Electronic data interchange (EDI) is a set of standards for controlling the exchange of business documents (such as purchase orders and invoices) between computers. Businesses can use EDI to ensure that the documents they exchange are interpreted correctly, regardless of the platforms or internal applications they use. Because EDI enables electronic documents to move from one computer to another without the need for human intervention, it is faster, cheaper, and more accurate than the exchange of paper documents.

Standardization efforts for EDI formats began in the 1960s, led by the transportation industry. The need for a uniform standard that encompassed all industries prompted the creation of the Accredited Standards Committee (ASC) X12, sanctioned by the American National Standards Institute (ANSI), in 1979. The Accredited Standards Committee X12 created the EDI standard commonly referred to as X12, which was used primarily for American domestic trade. Meanwhile, the European community developed its own EDI standard called Guidelines on Trade Data Interchange (GTDI). A new standard that borrowed from both X12 and GTDI, called Electronic Data Interchange for Administration, Commerce, and Transport (EDIFACT), was developed at the United Nations. The International Organization for Standardization (ISO) adopted EDIFACT in 1987. Although in 1992 ASC X12 members approved the adoption of EDIFACT as the universal EDI standard, X12 continues to be a widely used EDI standard in North America.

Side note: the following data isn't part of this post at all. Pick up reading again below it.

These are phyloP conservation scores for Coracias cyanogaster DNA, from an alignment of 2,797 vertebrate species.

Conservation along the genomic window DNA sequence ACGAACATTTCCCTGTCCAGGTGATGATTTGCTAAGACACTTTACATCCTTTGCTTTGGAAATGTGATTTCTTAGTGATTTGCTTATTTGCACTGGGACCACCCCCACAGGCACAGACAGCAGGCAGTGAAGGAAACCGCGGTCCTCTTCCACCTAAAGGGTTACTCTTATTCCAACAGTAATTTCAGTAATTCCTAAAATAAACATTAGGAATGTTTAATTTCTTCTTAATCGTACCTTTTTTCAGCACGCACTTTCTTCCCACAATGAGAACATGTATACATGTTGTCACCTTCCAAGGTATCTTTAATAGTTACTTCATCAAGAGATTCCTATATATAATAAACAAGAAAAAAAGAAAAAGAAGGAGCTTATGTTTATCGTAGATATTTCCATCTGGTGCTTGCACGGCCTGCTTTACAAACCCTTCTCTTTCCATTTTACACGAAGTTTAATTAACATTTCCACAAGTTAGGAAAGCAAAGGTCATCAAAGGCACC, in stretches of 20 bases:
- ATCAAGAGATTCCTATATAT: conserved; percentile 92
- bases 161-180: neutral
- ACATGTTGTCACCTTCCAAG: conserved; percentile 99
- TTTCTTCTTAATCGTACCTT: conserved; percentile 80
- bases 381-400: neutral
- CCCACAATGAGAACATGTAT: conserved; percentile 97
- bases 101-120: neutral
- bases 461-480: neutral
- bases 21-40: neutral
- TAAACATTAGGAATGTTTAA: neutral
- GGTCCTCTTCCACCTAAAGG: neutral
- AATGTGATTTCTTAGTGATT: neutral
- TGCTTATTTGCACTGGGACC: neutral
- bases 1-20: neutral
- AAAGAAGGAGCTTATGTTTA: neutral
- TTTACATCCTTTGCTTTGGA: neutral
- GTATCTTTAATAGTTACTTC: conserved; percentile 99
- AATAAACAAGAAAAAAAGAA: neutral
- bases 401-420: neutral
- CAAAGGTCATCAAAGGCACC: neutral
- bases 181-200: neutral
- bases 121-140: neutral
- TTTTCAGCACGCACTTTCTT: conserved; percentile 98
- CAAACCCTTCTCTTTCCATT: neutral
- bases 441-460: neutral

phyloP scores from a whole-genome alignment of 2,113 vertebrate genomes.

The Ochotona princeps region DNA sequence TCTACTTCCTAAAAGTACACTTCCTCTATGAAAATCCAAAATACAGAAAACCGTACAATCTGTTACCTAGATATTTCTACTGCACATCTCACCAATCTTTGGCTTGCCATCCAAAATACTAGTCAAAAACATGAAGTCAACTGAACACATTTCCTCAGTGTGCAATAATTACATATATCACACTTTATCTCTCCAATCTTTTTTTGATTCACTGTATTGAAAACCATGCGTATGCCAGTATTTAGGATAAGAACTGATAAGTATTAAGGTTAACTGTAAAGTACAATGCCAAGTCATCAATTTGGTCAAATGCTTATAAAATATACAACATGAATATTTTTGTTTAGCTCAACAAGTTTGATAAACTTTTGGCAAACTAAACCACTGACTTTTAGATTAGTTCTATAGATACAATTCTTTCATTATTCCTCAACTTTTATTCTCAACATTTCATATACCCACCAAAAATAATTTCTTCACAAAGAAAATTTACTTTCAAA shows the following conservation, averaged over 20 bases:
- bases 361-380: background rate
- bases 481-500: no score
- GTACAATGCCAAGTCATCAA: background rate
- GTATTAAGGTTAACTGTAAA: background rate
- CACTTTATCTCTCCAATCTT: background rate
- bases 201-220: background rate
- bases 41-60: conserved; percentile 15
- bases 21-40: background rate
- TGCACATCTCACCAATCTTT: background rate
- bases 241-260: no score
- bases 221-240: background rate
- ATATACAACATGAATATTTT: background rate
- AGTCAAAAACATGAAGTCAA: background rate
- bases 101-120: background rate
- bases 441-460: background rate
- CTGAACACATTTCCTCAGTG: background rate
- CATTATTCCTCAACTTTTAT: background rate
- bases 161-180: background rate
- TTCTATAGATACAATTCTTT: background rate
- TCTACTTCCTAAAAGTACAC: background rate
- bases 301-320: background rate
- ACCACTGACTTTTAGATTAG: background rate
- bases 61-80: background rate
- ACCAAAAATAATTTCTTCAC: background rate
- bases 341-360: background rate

Although EDI has been around for nearly forty years, it has not triggered an explosion in business-to-business electronic commerce. In fact, the number of businesses trading electronically today compared to those using phone or fax is limited. The reasons for this are numerous and include the following:

  • EDI server systems are typically expensive.
  • The EDI document format is somewhat cryptic.
  • EDI document transport was historically a value-added network (VAN) that incurred both an expensive setup fee and ongoing operational costs.

Enhancing an EDI Environment by Using BizTalk Server

Although many companies have long-term strategies that involve replacing their legacy infrastructure, a company that is heavily invested in EDI might not want to immediately discard its investment and replace it entirely with an XML-based BizTalk Server system. However, BizTalk Server can add a great deal of value to a company that chooses to continue using EDI in the short term. Areas where BizTalk Server can enhance the operations of a company that uses EDI include:

  • Enabling enterprise application integration.
  • Creating new relationships with smaller trading partners.